Bazaya

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Bāzāia or Bāzāiu, inscribed mba-za-a-a and of uncertain meaning, was the ruler of Assyria rather speculatively ca. 1649-1622 BC, the 52nd listed on the Assyrian King List, succeeding IB.TAR.Sîn, of whom he was supposedly his great uncle. He reigned for twenty eight years and has left no known inscriptions.[1]

Biography[edit]

The Assyrian king lists[i 1][i 2][i 3] give Bāzāiu’s five predecessors as father-son successors, although all reigned during a fifty two period, stretching genealogical credibility. All three extant copies give his father as Bēl-bāni, the second in the sequence whose reign had ended forty one years earlier and who had been the great grandfather of his immediate predecessor.[2] The literal reading of the list was challenged by Landsberger who suggested that the three preceding kings, Libaia, Šarma-Adad I and IB.TAR.Sîn, may have been Bēl-bāni's brothers.[3]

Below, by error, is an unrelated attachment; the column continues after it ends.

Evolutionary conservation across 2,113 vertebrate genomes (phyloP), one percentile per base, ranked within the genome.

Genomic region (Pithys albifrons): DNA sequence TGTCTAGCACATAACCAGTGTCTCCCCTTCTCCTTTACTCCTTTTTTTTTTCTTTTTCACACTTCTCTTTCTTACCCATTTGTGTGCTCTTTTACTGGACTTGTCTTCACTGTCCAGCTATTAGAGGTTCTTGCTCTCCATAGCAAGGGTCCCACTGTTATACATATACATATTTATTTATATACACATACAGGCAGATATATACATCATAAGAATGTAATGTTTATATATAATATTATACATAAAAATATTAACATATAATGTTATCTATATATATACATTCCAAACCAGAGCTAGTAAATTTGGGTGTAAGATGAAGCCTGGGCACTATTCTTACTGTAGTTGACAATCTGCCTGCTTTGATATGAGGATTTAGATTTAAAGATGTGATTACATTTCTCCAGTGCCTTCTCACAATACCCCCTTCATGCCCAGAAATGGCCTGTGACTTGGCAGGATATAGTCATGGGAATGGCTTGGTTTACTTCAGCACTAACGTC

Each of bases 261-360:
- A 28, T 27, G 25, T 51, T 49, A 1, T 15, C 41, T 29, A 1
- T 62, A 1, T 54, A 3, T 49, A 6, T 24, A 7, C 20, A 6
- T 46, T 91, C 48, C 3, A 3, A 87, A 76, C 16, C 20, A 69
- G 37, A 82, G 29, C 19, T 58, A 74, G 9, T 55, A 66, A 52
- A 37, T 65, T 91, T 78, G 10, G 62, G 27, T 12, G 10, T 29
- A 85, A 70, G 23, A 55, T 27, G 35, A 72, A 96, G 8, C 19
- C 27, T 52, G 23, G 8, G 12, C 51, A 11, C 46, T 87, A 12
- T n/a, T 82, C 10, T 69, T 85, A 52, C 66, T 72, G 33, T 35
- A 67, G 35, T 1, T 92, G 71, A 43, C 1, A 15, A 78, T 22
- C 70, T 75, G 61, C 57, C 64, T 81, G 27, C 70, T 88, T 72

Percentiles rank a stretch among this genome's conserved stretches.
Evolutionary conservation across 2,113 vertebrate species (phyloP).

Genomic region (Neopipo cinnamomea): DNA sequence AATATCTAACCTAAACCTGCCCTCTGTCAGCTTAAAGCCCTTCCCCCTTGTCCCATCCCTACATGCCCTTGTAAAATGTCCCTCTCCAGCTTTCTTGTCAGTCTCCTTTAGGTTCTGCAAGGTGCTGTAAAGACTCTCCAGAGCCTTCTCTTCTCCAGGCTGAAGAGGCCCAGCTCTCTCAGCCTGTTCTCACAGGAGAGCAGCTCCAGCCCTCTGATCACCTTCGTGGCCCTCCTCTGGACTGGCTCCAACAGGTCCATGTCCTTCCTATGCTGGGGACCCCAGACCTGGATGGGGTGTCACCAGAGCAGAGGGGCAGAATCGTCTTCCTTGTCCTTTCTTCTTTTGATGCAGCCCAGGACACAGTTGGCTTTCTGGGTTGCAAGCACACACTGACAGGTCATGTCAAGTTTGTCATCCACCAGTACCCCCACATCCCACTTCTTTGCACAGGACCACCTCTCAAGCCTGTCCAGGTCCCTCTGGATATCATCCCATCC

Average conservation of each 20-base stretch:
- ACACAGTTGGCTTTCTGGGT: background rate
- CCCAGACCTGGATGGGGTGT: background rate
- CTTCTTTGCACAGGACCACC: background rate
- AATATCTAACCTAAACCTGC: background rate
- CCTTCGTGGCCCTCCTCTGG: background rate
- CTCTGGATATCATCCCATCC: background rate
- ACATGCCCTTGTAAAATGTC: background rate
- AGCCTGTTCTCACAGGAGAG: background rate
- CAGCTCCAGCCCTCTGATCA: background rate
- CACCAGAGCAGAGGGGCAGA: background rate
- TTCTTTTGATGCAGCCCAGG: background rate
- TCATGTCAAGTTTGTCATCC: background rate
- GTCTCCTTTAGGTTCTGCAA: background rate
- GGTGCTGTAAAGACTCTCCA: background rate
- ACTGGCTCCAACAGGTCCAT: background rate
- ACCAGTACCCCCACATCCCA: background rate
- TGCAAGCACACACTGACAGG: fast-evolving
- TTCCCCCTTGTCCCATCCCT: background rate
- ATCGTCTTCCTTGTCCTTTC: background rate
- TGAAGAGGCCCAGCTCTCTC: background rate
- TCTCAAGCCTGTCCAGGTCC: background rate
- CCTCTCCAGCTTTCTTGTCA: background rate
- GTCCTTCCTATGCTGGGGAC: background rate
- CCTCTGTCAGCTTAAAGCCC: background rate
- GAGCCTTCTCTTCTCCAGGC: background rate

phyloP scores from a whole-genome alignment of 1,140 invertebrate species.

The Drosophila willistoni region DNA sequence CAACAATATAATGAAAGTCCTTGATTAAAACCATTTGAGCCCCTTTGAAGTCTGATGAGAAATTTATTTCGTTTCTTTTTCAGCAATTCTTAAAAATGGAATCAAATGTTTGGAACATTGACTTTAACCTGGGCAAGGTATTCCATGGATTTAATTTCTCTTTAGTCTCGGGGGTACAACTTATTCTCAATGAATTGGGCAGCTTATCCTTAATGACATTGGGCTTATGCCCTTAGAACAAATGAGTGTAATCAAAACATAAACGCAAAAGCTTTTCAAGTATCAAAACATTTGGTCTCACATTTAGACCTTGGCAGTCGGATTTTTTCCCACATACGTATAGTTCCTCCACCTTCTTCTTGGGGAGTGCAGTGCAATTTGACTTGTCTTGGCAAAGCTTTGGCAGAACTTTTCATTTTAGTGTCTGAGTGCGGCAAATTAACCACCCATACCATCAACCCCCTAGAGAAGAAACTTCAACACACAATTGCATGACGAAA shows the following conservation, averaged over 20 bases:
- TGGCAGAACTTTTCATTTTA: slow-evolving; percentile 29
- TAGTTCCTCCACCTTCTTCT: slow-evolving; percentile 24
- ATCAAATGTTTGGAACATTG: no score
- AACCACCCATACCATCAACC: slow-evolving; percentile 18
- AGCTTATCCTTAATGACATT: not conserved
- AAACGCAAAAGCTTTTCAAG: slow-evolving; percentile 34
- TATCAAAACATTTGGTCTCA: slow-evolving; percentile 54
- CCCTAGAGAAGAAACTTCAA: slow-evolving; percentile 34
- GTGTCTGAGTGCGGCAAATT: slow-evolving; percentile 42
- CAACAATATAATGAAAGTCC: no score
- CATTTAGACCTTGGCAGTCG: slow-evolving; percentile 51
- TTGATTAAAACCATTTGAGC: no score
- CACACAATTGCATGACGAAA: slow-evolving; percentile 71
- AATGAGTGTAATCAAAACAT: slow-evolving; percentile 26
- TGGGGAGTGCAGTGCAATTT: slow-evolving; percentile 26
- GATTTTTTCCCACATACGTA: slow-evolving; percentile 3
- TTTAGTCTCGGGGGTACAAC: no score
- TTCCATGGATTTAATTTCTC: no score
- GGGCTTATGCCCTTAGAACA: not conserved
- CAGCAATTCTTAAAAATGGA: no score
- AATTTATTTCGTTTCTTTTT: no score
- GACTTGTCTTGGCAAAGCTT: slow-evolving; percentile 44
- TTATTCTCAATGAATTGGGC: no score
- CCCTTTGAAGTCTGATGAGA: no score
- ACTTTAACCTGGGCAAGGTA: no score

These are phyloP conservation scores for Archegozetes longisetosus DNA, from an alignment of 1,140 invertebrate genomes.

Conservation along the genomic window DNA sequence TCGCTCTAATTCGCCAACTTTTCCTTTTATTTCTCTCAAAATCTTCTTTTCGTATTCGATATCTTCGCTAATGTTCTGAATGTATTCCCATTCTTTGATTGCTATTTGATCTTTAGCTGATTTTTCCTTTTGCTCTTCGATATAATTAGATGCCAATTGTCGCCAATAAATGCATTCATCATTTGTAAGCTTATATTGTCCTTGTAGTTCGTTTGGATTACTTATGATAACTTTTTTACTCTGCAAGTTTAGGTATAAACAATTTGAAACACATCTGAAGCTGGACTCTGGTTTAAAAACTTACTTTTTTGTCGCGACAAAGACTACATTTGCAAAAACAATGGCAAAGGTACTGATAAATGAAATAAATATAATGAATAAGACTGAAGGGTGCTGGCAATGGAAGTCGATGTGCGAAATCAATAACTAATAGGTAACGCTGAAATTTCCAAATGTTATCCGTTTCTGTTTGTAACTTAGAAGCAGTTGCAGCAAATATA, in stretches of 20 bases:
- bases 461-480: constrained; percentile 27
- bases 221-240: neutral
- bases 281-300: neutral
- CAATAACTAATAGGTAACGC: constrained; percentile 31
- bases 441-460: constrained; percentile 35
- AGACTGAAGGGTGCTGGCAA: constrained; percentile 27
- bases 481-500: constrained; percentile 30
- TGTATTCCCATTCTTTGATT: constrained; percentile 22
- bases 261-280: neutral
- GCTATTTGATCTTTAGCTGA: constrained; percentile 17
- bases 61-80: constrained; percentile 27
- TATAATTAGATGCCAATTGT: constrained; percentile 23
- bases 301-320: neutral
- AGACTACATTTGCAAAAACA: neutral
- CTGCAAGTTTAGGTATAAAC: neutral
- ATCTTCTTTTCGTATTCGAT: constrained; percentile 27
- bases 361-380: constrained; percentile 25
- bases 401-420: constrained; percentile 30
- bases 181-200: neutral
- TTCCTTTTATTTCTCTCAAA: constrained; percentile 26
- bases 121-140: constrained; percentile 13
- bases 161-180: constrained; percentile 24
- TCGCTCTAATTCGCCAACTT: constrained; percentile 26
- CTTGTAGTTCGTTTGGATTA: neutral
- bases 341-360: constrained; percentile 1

The Synchronistic Kinglist[i 4] gives his Babylonian counterpart as Pešgaldarameš of the Sealand Dynasty. He was succeeded by Lullaia, a usurper, whose brief reign was followed by that of Bāzāiu’s own son, ŠÚ-Ninua.[4]

Inscriptions[edit]

  1. ^ Khorsabad List, IM 60017 (excavation nos.: DS 828, DS 32-54), ii 20.
  2. ^ SDAS List, IM 60484, ii 18.
  3. ^ Nassouhi List, Istanbul A. 116 (Assur 8836), ii 15.
  4. ^ Synchronistic Kinglist, Ass 14616c (KAV 216), I 6’.

References[edit]

  1. ^ A. K. Grayson (1972). Assyrian Royal Inscriptions, Volume 1. Otto Harrassowitz. pp. 30–31. 
  2. ^ B. Newgrosh (1999). "The Chronology of Ancient Assyria Re-assessed". JACF 8: 79–80. 
  3. ^ J. A. Brinkman (1998). "Bēl-bāni". In K. Radner. The Prosopography of the Neo-Assyrian Empire, Volume 1, Part 2: B–G. The Neo-Assyrian Text Corpus Project. p. 288. 
  4. ^ K. Radner (1998). "Bāzāiu". The Prosopography of the Neo-Assyrian Empire, Volume 1, Part 2: B–G. The Neo-Assyrian Text Corpus Project. p. 278. 
Preceded by
IB.TAR.Sîn
King of Assyria
1649–1622 BC
Succeeded by
Lullaia